Browse » Conflicts » Military occupation of Cyprus by Turkey

Military occupation of Cyprus by Turkey

Conflict type: Military occupation

Turkey has occupied the northern part of Cyprus since July 1974.

Turkey is the occupying power in the northern part of  Cyprus. Turkey exercises control through both the presence of its armed forces, and the authority it exerts over the self-declared Turkish Republic of Northern Cyprus, which is the de facto authority in the area.

Following the 1974 invasion of northern Cyprus, Turkey has maintained its presence north of the Green Line, The Green Line is a buffer zone that divides Cyprus and is maintained by the United Nations Peacekeeping Force in Cyprus. establishing the self-declared Turkish Republic of Northern Cyprus (TRNC) in 1983. The TRNC has declared independence, and established diplomatic relations with Turkey. Despite its claim to secession, the TRNC does not enjoy international recognition. For further information on the role of recognition for secessionist entities, see ‘international armed conflict – secessionist entities’ in our classification section. For a thorough analysis whether the TRNC would fulfil the Montevideo Convention criteria to be a state, see M. H. Goldmann, Turkey, Cyprus, and the Turkish Republic of Northern Cyprus, Research Papers, Oxford Centre for the Study of Law and Public Policy at Oxford, 2016. The United Nations Security Council held the TRNC’s declaration of independence to be invalid and called upon all states not to recognize it. See UNSC Res 541 (1983), 18 November 1983.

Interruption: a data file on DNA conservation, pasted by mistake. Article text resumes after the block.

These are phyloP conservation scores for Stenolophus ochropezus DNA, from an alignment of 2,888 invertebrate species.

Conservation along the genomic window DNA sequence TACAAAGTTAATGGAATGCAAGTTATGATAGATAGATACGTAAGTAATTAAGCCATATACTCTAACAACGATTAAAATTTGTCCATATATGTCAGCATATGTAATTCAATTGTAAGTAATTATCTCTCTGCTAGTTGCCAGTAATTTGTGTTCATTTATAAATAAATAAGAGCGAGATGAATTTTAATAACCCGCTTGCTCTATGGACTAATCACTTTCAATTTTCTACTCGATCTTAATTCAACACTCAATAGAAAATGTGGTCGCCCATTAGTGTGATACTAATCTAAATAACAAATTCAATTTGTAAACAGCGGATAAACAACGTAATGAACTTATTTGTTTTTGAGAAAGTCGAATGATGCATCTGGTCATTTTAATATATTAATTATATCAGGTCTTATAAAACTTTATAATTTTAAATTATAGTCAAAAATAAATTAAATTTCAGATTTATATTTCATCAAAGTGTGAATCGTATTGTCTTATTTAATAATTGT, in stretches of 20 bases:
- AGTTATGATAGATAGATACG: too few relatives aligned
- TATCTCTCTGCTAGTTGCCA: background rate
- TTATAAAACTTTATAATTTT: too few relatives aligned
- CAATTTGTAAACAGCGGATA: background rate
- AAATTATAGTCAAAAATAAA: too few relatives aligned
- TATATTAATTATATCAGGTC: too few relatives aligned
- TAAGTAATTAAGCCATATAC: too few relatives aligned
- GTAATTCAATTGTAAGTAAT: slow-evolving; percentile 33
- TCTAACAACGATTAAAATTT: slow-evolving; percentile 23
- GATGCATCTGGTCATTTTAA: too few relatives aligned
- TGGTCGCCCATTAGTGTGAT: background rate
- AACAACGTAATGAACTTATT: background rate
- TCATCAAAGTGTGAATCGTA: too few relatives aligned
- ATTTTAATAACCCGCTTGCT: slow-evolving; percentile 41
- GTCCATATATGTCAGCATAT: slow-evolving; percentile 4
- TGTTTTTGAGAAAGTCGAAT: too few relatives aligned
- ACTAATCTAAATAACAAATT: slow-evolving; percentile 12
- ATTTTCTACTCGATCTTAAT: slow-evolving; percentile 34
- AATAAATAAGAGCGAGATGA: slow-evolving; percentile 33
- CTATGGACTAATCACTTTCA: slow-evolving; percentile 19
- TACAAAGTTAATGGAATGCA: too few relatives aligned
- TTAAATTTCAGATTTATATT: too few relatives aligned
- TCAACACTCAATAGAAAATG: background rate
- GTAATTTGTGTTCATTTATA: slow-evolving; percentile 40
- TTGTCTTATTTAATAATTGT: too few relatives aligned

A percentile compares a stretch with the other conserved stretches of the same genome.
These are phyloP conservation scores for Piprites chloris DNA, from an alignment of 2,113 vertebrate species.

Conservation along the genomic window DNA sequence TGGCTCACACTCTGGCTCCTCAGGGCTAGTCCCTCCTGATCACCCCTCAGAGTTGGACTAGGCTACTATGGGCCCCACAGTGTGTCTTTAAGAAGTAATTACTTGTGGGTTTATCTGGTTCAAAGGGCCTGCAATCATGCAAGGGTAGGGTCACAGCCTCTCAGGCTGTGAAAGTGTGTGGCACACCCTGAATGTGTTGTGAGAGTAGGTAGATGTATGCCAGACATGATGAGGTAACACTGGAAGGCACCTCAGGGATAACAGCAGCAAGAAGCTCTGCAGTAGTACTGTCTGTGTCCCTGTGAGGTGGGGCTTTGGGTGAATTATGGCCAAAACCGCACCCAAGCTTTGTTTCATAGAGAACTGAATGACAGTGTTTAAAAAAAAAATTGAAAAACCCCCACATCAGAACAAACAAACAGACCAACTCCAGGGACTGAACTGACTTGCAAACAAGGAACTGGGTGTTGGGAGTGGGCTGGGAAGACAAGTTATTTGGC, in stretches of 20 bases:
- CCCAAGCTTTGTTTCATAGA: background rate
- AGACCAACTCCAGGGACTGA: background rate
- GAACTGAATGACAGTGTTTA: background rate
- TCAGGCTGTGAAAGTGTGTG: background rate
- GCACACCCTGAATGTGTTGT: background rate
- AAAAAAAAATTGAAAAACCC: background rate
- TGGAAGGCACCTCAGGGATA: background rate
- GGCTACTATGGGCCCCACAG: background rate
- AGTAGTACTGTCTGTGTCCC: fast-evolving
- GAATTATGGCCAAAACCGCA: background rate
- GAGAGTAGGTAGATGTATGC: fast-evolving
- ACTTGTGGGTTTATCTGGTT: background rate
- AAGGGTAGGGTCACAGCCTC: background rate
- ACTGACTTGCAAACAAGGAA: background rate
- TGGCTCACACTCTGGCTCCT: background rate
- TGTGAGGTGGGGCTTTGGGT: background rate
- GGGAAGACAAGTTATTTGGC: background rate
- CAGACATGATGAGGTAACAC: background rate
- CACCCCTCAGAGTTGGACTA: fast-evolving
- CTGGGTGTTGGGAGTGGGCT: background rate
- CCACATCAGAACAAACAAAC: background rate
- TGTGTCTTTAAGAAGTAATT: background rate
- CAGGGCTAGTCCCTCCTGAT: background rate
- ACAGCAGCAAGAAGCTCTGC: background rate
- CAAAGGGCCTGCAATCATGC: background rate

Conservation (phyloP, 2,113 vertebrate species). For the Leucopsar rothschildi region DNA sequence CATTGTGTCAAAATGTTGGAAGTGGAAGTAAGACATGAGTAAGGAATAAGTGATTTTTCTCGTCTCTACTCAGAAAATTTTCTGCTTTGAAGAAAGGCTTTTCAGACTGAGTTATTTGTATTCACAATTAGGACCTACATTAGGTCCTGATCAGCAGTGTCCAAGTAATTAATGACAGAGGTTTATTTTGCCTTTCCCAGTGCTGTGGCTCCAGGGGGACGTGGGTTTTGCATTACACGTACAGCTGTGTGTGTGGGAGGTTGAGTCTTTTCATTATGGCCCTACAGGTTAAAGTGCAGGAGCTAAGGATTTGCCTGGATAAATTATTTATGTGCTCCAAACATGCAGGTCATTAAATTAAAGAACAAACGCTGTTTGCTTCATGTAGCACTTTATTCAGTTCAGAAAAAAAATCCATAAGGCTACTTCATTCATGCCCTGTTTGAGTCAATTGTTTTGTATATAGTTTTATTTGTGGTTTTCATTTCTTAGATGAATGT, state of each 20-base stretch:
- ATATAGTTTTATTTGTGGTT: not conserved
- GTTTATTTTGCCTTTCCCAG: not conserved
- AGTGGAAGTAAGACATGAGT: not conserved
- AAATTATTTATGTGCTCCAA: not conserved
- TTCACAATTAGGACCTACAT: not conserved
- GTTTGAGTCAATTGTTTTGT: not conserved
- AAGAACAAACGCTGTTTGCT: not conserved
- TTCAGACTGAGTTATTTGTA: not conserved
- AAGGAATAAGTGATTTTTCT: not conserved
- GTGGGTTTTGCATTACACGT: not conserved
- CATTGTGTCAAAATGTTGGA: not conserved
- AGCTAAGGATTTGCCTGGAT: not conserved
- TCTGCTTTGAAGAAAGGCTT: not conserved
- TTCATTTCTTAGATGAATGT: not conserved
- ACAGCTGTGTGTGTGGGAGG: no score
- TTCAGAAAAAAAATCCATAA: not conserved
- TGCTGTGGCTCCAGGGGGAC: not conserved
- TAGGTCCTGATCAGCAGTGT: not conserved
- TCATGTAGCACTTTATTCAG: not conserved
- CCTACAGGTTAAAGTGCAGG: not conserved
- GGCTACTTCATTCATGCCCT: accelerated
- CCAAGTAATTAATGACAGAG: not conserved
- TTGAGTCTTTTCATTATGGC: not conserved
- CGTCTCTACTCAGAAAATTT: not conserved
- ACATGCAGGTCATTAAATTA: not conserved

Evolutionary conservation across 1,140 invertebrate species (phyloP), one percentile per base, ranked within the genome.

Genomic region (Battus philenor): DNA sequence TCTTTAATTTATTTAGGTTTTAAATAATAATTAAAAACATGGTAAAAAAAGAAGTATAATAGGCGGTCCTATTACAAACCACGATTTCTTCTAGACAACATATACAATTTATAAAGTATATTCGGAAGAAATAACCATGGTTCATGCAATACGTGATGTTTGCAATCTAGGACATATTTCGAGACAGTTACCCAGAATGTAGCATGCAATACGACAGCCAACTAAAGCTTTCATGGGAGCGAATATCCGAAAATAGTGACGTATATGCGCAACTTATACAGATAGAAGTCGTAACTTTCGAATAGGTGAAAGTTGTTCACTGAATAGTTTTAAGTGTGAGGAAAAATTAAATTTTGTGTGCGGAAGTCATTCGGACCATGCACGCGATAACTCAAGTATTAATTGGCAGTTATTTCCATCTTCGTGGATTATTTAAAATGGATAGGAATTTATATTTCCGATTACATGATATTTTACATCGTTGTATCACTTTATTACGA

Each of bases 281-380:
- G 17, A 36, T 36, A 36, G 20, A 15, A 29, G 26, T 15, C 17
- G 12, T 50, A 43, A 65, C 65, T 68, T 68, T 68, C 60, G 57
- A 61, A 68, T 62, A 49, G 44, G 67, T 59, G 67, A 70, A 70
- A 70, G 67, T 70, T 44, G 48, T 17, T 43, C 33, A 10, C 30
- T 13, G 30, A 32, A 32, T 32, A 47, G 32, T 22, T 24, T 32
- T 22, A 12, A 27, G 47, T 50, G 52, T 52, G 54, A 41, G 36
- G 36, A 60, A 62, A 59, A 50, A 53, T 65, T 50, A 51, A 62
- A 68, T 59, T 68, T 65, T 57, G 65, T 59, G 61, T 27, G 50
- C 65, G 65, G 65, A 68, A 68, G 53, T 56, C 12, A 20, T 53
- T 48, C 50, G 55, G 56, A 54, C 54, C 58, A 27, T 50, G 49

Notwithstanding the absence of recognition by the international community, in recent years Northern Cyprus became an observer of the Organization of Islamic Cooperation (OIC) and of the Economic Cooperation Organization (ECO). Following the adoption of resolution 1367 by the Parliamentary Assembly of the Council of Europe, the Turkish Cypriot community has been represented by two elected representatives in the Parliamentary Assembly of the Council of Europe. See Parliamentary Assembly of the Council of Europe, Resolution 1376 (2004), April 2004; see also Parliamentary Assembly, ‘”Elected Representatives of the Turkish Cypriot Community” will be able to sit in the Chamber’, News, 4 October 2004; Parliamentary Assembly, ‘Assembly Participation by Two “Elected Representatives of the Turkish Cypriot Community”’, News, 25 January 2005.